It sounds like a great idea – spend time in the Word together.  But how is this done effectively with a group of teens?  It’s important to recognize that it takes time to reach a level of trust in a small group where teens will be willing to share scripture with each other.  There are several things a leader can do to facilitate effective group time in the Scriptures. 

First of all, a leader should be willing to share favorite verses that have been effective in their own life.  The more a leader shares, the more alive and powerful the Bible will be for the group. 

Invite the group to picture themselves in the story.  There are many Bible stories that will engage the group in the biblical setting.  One example of this can be found in Mark 10: 46-52.  Ask the group to sit in a circle, and to turn their chairs so that everyone is facing away from the circle.  Then, tell the group to imagine themselves in the story they will hear.

“Then they came to Jericho.  As Jesus and his disciples, together with a large crowd, were leaving the city, a blind man, Bartimaeus (that is, the son of Timaeus), was sitting by the roadside begging.  When he heard that it was Jesus of Nazareth, he began to shout, ‘Jesus, Son of David, have mercy on me!’  Many rebuked him and told him to be quiet, but he shouted all the more.  ‘Son of David, have mercy on me!’  Jesus stopped and said, ‘Call him.’  So they called to the blind man, ‘Cheer up! On your feet!  He’s calling you.’  Throwing his cloak aside, he jumped to his feet and came to Jesus.  ‘What do you want me to do for you?’  Jesus asked him. The blind man said, ‘Rabbi, I want to see.’  ‘Go,” said Jesus, ‘Your faith has healed you.’  Immediately he received his sight and followed Jesus along the road.”  Mark 10: 46-52 NIV

Once you have read the story, you can say these words:

“Begin to imagine the scene.  What do you see? Hear? Smell? Feel?  What do the outskirts of Jericho look like?  Who is there?  What do they look like?  What’s the mood of the scene?  Once you have imagined the scene, picture yourself inside the story.  Let go of any desire for historical accuracy, and actively enter into the text.  Watch what the characters do.  Listen to what they say.  What character are you?  What do you say?  What does Jesus say to you?” (Brown, Sharon Garlough, Sensible Shoes. WestBow Press, 2010: 265)

Now, read the story slowly two or three more times, allowing the group to picture themselves as a character in the story.  Invite the group to share their feelings about where they are in the story. 

Another suggestion is to challenge the group to a Bible assignment.  For instance, ask each member of the group to select an attribute of God, such as faithful, just, omnipotent, powerful, etc.  Then, ask each person to spend time finding verses that speak to the attribute that they have selected.  Share the verses with each other as a group, and encourage the group members to talk about what has been selected. 

Once a level of trust has been built in the group, ask group members to share favorite verses and also tell why these verses are important to them.  Group members can also bring up verses that they have read in their personal devotional time prior to each meeting.

Consider selecting a book of the Bible to read together.  Have the members of the group read each chapter through several times on their own before coming together as a group to read it.  Have a study Bible and different translations available when reading to stretch the group’s understanding of the passage.  Do not try to read too much at one time.  The idea is to meditate and digest what is read together.  Ask each member of the group what words or phrases stood out to them as they read the chapter by themselves.  Share any insights that occur when reading the passage together as a group.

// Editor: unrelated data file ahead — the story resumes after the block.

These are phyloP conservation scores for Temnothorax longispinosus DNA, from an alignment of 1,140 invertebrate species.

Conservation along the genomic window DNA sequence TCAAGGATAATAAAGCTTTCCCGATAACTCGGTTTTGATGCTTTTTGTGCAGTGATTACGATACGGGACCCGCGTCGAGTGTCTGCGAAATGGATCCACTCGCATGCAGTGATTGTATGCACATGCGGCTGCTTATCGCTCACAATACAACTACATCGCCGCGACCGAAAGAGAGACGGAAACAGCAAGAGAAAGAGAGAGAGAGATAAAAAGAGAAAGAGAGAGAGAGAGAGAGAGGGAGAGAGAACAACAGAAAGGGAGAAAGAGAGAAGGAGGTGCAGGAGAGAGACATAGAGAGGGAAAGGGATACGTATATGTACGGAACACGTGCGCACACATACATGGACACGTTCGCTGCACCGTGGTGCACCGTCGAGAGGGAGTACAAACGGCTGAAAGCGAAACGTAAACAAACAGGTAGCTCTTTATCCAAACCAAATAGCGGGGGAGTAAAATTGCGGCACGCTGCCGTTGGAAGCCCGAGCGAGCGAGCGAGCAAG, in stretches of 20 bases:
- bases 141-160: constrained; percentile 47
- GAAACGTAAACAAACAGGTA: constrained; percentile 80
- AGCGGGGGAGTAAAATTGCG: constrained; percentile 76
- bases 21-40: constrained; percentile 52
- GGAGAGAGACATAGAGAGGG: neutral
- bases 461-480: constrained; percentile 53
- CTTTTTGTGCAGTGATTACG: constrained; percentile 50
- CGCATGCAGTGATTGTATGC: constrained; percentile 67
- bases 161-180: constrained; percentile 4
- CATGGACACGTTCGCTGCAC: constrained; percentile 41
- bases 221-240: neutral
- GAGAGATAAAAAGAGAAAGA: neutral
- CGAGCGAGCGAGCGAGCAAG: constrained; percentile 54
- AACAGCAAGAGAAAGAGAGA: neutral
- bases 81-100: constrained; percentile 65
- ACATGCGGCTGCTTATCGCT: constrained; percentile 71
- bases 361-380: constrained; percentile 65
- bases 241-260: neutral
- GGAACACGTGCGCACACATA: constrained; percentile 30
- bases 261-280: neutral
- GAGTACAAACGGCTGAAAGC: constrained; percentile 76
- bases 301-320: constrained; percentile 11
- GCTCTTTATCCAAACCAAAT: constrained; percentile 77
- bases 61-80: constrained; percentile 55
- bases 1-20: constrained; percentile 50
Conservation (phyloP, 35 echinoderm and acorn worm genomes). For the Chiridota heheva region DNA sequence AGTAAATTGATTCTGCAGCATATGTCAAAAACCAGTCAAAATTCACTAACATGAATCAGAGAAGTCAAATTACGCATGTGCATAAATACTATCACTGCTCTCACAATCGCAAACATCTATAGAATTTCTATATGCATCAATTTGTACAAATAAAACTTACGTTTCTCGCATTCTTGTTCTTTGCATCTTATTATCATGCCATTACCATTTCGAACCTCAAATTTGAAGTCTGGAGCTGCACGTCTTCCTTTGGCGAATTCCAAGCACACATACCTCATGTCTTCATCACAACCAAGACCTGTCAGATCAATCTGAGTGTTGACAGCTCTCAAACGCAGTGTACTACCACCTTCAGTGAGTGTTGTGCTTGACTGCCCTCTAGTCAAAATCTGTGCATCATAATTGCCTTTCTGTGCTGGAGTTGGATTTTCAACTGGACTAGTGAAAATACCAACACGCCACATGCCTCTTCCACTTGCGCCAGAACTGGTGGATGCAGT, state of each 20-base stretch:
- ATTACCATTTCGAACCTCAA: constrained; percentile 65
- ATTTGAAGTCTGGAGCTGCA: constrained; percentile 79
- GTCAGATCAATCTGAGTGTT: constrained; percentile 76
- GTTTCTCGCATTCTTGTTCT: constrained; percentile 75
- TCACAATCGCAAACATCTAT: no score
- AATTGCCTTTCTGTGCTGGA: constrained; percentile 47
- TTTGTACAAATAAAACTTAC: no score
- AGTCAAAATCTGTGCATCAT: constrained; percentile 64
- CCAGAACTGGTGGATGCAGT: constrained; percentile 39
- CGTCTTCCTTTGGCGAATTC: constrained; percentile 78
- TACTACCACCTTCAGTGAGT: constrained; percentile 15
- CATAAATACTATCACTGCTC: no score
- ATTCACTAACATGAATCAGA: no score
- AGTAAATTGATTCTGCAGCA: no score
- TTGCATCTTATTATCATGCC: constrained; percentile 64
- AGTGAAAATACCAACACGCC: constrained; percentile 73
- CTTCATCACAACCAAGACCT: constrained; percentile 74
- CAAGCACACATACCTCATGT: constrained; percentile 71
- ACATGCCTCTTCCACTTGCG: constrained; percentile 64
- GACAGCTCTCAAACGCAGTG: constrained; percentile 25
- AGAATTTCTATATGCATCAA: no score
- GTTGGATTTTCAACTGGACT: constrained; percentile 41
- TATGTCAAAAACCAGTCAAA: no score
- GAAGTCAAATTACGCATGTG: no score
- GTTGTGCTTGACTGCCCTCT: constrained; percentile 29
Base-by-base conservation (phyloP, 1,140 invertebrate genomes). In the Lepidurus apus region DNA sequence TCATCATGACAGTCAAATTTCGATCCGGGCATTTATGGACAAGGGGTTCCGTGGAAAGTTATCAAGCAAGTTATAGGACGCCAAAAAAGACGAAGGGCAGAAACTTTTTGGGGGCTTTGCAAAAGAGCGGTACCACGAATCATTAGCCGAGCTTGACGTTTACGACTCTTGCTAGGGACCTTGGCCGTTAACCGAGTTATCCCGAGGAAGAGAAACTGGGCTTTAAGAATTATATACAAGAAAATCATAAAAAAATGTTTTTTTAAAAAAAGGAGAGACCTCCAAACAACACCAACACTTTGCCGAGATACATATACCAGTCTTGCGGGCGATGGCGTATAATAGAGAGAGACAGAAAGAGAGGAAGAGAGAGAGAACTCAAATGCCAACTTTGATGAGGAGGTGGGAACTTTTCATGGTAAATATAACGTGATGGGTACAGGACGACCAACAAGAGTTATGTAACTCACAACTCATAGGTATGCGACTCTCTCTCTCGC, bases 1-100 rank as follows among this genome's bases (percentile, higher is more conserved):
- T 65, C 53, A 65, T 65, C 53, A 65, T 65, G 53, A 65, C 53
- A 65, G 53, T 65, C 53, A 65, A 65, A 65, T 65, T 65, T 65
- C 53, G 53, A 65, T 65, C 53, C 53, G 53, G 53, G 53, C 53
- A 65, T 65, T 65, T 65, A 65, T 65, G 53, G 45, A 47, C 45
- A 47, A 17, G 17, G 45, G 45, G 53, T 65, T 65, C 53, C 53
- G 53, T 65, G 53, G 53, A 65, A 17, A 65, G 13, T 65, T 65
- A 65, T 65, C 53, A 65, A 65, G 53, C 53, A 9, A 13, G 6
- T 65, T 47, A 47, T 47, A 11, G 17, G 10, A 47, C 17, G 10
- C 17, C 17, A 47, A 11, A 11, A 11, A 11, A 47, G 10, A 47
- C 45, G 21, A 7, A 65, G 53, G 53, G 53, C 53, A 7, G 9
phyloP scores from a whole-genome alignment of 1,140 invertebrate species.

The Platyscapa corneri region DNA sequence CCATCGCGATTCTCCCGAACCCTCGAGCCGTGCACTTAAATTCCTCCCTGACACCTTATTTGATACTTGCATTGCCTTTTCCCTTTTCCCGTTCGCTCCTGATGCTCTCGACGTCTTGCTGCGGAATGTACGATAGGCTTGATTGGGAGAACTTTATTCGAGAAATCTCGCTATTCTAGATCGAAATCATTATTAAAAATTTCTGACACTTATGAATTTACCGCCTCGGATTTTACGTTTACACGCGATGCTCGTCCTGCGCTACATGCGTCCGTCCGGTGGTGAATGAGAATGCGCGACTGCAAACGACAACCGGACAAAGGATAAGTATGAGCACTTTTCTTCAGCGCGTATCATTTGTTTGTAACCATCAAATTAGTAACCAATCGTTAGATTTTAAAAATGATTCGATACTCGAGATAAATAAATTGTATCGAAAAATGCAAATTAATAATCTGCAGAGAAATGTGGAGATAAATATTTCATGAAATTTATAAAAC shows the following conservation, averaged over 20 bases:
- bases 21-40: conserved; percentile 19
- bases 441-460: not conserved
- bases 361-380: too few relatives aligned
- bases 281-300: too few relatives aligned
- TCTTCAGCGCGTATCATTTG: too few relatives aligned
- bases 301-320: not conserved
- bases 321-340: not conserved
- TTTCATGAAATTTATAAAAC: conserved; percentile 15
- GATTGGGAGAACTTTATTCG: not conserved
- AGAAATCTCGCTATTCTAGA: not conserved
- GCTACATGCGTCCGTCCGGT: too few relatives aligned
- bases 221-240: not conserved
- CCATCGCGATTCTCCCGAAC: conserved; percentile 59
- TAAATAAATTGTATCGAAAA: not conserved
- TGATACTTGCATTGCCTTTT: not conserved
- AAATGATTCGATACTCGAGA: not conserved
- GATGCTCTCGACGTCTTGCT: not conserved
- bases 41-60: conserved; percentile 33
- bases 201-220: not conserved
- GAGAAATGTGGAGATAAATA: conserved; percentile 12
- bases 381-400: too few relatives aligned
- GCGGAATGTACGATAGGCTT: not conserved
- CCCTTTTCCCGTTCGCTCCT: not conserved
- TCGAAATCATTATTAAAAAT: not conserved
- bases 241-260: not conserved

Learning About Worship, Brainstorming Ideas and Planning Worship

The article “Learning About Worship” provides discussion sheets which include information and questions for groups to consider when learning about worship. This article also discusses brainstorming ideas, worship planning, and worship evaluation.


Evaluation of the goals and objectives of the leadership team is helpful for both the members and the leader. Consider a survey after a half year or a year.  Include questions such as:

  • What value do you see in being a part of the spiritual leadership team?
  • Have you grown in your faith as a result of being on this team?
  • What more can the leadership team do for the teens in our youth group or school?
  • What do you feel you have contributed to this committee over the past year?
  • What could we have done better?
  • What are your hopes and dreams for the next leadership committee?

It’s helpful for the members of the spiritual leadership team and the youth leader to contemplate these questions and put answers in written form.  Encourage the team members to share their answers, especially those pertaining to spiritual growth and the hopes and dreams for the group.  After a year of praying together, reading the Bible together, studying about worship, brainstorming worship ideas, and planning for worship, God will work in the minds and hearts of these young people in a transforming way.  Reflect on God’s goodness and the way in which his Spirit has moved through the spiritual leadership team and the youth in the church or school, giving thanks to God for his power and faithfulness.

In Summary:

  1. Set times and meeting length are most effective for leadership meetings.
  2. The spiritual leadership meetings should include activities that will build unity and trust within the group, and allow the group to grow in faith and closer to each other.
  3. Meetings include team building activities, prayer, Bible reading, learning about worship, brainstorming ideas for worship, planning worship, evaluating worship and team evaluation.

Related Publications:

Sensible Shoes  (WestBow Press, 2010)  Sharon Garlough Brown

The Praying Church Idea Book  (Faith Alive Christian Resources, 2001)  Douglas A. Kamstra

Related Articles: